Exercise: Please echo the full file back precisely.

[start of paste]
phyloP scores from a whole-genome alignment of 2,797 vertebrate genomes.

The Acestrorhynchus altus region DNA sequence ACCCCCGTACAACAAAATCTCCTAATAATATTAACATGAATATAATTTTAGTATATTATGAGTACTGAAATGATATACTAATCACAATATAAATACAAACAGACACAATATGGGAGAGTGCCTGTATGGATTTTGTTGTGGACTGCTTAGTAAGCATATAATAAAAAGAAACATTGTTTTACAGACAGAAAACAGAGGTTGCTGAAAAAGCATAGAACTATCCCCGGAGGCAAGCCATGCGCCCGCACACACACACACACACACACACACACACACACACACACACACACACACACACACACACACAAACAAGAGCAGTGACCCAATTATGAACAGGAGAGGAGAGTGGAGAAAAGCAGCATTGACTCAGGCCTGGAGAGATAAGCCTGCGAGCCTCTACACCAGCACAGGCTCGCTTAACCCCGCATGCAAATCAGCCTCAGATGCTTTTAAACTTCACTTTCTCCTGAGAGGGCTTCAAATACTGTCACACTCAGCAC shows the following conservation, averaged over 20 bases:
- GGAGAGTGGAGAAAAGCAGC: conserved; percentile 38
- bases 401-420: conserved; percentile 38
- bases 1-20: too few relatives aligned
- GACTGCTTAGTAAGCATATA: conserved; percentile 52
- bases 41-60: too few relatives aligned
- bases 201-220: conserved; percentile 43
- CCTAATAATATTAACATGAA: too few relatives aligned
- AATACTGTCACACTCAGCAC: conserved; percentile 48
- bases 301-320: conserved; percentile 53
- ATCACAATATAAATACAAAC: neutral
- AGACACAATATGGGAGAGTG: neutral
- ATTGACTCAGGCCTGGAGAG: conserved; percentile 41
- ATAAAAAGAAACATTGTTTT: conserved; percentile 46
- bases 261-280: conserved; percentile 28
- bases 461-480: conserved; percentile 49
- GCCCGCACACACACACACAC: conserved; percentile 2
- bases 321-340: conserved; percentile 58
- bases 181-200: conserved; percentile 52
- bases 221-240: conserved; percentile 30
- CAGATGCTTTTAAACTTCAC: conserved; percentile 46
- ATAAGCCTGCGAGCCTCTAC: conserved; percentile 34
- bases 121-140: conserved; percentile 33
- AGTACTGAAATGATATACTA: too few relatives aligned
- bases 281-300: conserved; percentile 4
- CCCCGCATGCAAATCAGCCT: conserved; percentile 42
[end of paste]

phyloP scores from a whole-genome alignment of 2,797 vertebrate genomes.

The Acestrorhynchus altus region DNA sequence ACCCCCGTACAACAAAATCTCCTAATAATATTAACATGAATATAATTTTAGTATATTATGAGTACTGAAATGATATACTAATCACAATATAAATACAAACAGACACAATATGGGAGAGTGCCTGTATGGATTTTGTTGTGGACTGCTTAGTAAGCATATAATAAAAAGAAACATTGTTTTACAGACAGAAAACAGAGGTTGCTGAAAAAGCATAGAACTATCCCCGGAGGCAAGCCATGCGCCCGCACACACACACACACACACACACACACACACACACACACACACACACACACACACACACACAAACAAGAGCAGTGACCCAATTATGAACAGGAGAGGAGAGTGGAGAAAAGCAGCATTGACTCAGGCCTGGAGAGATAAGCCTGCGAGCCTCTACACCAGCACAGGCTCGCTTAACCCCGCATGCAAATCAGCCTCAGATGCTTTTAAACTTCACTTTCTCCTGAGAGGGCTTCAAATACTGTCACACTCAGCAC shows the following conservation, averaged over 20 bases:
- GGAGAGTGGAGAAAAGCAGC: conserved; percentile 38
- bases 401-420: conserved; percentile 38
- bases 1-20: too few relatives aligned
- GACTGCTTAGTAAGCATATA: conserved; percentile 52
- bases 41-60: too few relatives aligned
- bases 201-220: conserved; percentile 43
- CCTAATAATATTAACATGAA: too few relatives aligned
- AATACTGTCACACTCAGCAC: conserved; percentile 48
- bases 301-320: conserved; percentile 53
- ATCACAATATAAATACAAAC: neutral
- AGACACAATATGGGAGAGTG: neutral
- ATTGACTCAGGCCTGGAGAG: conserved; percentile 41
- ATAAAAAGAAACATTGTTTT: conserved; percentile 46
- bases 261-280: conserved; percentile 28
- bases 461-480: conserved; percentile 49
- GCCCGCACACACACACACAC: conserved; percentile 2
- bases 321-340: conserved; percentile 58
- bases 181-200: conserved; percentile 52
- bases 221-240: conserved; percentile 30
- CAGATGCTTTTAAACTTCAC: conserved; percentile 46
- ATAAGCCTGCGAGCCTCTAC: conserved; percentile 34
- bases 121-140: conserved; percentile 33
- AGTACTGAAATGATATACTA: too few relatives aligned
- bases 281-300: conserved; percentile 4
- CCCCGCATGCAAATCAGCCT: conserved; percentile 42